One of the uncomfortable parts of a job search is discussion of salary. Most of us don’t really like negotiations over salary and fear that putting our current wage on paper might doom us to repeat it. For the most part, you really don’t need to put salary history on your resume. At the same time, if a job posting asks you to include salary history or requirements when applying, they will be looking for that information when you apply.
Employers have various reasons for requesting salary information. They may want to screen out those who expect more than they are willing to offer or find someone who is qualified and willing to take the least amount of compensation. They certainly want to know you will follow instructions. You could comply with a request for salary history in several ways:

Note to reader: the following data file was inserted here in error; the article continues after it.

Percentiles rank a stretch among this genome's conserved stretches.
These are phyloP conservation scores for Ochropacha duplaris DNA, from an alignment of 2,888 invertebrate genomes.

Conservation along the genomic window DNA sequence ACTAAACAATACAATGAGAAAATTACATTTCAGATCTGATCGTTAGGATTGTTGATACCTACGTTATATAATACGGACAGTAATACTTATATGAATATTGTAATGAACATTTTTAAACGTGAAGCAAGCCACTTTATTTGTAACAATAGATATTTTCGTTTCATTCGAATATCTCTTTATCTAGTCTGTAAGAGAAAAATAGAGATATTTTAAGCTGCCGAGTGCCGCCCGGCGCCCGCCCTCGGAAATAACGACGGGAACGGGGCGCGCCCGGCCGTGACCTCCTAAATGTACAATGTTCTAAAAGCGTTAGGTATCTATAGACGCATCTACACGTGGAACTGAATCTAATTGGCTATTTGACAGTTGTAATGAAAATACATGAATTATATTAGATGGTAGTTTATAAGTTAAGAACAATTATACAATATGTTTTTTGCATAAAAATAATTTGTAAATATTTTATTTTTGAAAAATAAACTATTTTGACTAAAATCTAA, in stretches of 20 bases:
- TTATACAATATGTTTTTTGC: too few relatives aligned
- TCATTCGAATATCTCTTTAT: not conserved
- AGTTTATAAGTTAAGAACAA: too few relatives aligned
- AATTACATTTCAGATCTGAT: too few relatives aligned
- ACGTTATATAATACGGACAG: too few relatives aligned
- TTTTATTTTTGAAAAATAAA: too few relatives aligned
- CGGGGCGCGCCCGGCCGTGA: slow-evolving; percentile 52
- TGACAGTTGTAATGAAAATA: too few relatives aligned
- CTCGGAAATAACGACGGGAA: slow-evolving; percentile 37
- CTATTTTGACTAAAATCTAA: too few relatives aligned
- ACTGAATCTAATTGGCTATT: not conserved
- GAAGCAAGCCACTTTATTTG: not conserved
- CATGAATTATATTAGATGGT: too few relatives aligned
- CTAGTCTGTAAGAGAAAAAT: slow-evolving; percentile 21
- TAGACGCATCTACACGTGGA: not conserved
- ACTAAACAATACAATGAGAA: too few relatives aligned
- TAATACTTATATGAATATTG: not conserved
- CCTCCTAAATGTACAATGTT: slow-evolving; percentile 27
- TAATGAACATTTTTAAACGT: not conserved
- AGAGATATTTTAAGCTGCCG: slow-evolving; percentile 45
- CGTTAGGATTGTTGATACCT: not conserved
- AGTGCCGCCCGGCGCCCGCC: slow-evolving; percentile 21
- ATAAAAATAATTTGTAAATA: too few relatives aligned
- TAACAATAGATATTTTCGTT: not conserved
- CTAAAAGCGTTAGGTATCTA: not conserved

- attach a salary history to your resume on a separate page
- include it in your cover letter
- use a salary range rather than the specific amounts
It should go without saying that your salary history should be accurate. You will be jeopardizing your career when they check with former employers and discover the truth. At the same time, if you think you were underpaid, there’s no reason to avoid saying so if it can be said diplomatically.
Salary requirements can be handled with statements that show your flexibility and willingness to negotiate the overall compensation package including benefits. Here, too, a range can be helpful as long as it is within reasonable limits. Tools like a salary calculator help you figure out what the range for your expectations should be. Salary may not be on your resume, but it is definitely on everybody’s mind, and you need to be prepared to discuss it.
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